This might result in bypassing the anti-CSRF protection mechanism that has been implemented by setting the Page.ViewStateUserKey parameter.

Usage of the ViewStateGenerator parameter

When the __VIEWSTATEGENERATOR parameter is known, it can be used for the ASP.NET applications that use .NET Framework version 4.0 or below in order to sign a serialised object without knowing the application path.

ViewState chunking to bypass WAFs

It is possible to break the __VIEWSTATE parameter into multiple parts when the MaxPageStateFieldLength property has been set to a positive value. Its default value is negative and it means that the __VIEWSTATE parameter cannot be broken into multiple parts.

This might be useful to bypass some WAFs when ViewState chunking is allowed.

Exploiting the EventValidation parameter

The __EVENTVALIDATION parameter and a few other parameters are also serialised similar to the __VIEWSTATE parameter and can be targeted similarly. Exploiting a deserialisation issue via __EVENTVALIDATION is more restricted and requires:

  • A POST request
  • An ASP.NET page that accepts input parameters
  • A valid input parameter name. For example, the myinput parameter in the POST request when we have the following code on the server-side:
<asp:TextBox runat="server" ID="myinput" />

Value of the __VIEWSTATE parameter can be empty in the request when exploiting the __EVENTVALIDATION parameter but it needs to exist.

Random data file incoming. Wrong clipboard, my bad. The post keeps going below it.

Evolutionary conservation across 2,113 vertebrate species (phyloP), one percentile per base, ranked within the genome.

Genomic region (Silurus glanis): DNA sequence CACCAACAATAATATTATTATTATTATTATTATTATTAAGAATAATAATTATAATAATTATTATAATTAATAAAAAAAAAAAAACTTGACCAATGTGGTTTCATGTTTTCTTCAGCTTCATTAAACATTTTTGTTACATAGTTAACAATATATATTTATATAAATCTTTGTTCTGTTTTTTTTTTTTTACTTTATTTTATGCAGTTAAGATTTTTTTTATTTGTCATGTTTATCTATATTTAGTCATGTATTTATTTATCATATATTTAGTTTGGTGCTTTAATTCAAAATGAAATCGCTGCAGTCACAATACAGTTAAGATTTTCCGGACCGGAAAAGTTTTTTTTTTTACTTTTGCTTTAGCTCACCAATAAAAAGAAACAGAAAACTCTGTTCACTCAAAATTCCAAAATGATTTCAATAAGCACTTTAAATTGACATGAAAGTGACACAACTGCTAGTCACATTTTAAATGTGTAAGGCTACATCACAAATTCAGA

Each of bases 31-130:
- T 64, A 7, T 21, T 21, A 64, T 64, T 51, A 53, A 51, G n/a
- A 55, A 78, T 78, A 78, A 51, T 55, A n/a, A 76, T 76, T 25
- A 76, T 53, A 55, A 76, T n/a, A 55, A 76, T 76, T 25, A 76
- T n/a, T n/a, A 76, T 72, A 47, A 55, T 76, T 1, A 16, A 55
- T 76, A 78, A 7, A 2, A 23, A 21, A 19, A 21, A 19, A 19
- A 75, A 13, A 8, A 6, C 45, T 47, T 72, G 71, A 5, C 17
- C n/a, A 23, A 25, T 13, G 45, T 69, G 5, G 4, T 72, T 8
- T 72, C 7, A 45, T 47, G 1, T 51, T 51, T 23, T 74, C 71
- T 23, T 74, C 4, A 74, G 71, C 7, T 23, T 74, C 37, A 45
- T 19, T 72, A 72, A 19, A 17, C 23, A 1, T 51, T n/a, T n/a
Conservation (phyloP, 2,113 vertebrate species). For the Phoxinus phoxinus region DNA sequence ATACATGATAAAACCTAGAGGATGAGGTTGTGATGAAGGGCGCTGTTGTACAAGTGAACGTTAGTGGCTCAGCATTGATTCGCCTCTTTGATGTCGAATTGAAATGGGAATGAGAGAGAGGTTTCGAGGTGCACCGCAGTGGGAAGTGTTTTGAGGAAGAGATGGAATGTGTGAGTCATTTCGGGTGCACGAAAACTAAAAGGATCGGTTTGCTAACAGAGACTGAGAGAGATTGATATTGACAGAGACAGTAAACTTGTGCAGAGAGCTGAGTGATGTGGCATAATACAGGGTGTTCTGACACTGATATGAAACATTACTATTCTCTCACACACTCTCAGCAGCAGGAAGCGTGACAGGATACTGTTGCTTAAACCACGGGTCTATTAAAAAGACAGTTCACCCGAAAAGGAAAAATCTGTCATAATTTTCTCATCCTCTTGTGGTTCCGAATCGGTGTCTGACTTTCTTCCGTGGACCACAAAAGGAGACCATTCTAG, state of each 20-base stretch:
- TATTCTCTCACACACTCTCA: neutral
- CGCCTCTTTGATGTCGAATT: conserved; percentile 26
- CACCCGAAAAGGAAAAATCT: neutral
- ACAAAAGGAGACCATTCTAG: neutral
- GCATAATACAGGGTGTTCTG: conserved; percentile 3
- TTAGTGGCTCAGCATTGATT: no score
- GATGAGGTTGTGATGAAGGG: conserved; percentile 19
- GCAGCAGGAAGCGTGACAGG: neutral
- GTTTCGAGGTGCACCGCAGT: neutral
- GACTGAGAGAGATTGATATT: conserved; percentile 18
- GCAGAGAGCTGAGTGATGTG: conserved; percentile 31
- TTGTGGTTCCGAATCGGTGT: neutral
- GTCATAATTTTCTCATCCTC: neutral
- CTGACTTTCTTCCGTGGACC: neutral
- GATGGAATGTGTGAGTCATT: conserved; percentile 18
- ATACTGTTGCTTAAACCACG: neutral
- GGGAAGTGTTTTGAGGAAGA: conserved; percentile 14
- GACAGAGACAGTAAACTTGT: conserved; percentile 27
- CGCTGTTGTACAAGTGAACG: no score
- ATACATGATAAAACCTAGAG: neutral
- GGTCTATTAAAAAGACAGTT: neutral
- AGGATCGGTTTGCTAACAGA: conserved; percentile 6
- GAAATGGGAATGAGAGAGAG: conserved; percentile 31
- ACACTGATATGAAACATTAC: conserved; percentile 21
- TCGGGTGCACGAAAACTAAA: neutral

The Purpose string that is used by .NET Framework 4.5 and above to create a valid signature is different based on the used parameter. The following table shows the defined Purpose strings in .NET Framework:

Input Parameter Purpose String
“__VIEWSTATE”   WebForms.HiddenFieldPageStatePersister.ClientState
“__EVENTVALIDATION”   WebForms.ClientScriptManager.EventValidation
P2 in P1|P2 in “__dv” + ClientID + “__hidden”   WebForms.DetailsView.KeyTable
P4 in P1|P2|P3|P4 in “__CALLBACKPARAM”   WebForms.DetailsView.KeyTable
P3 in P1|P2|P3|P4 in “__gv” + ClientID + “__hidden”   WebForms.GridView.SortExpression
P4 in P1|P2|P3|P4 in “__gv” + ClientID + “__hidden”   WebForms.GridView.DataKeys

The table above shows all input parameters that could be targeted.

Beware of the PreviousPage parameter

When the __PREVIOUSPAGE parameter exists in the request with invalid data, the application does not deserialise the __VIEWSTATE parameter. Providing the __CALLBACKID parameter prevents this behaviour.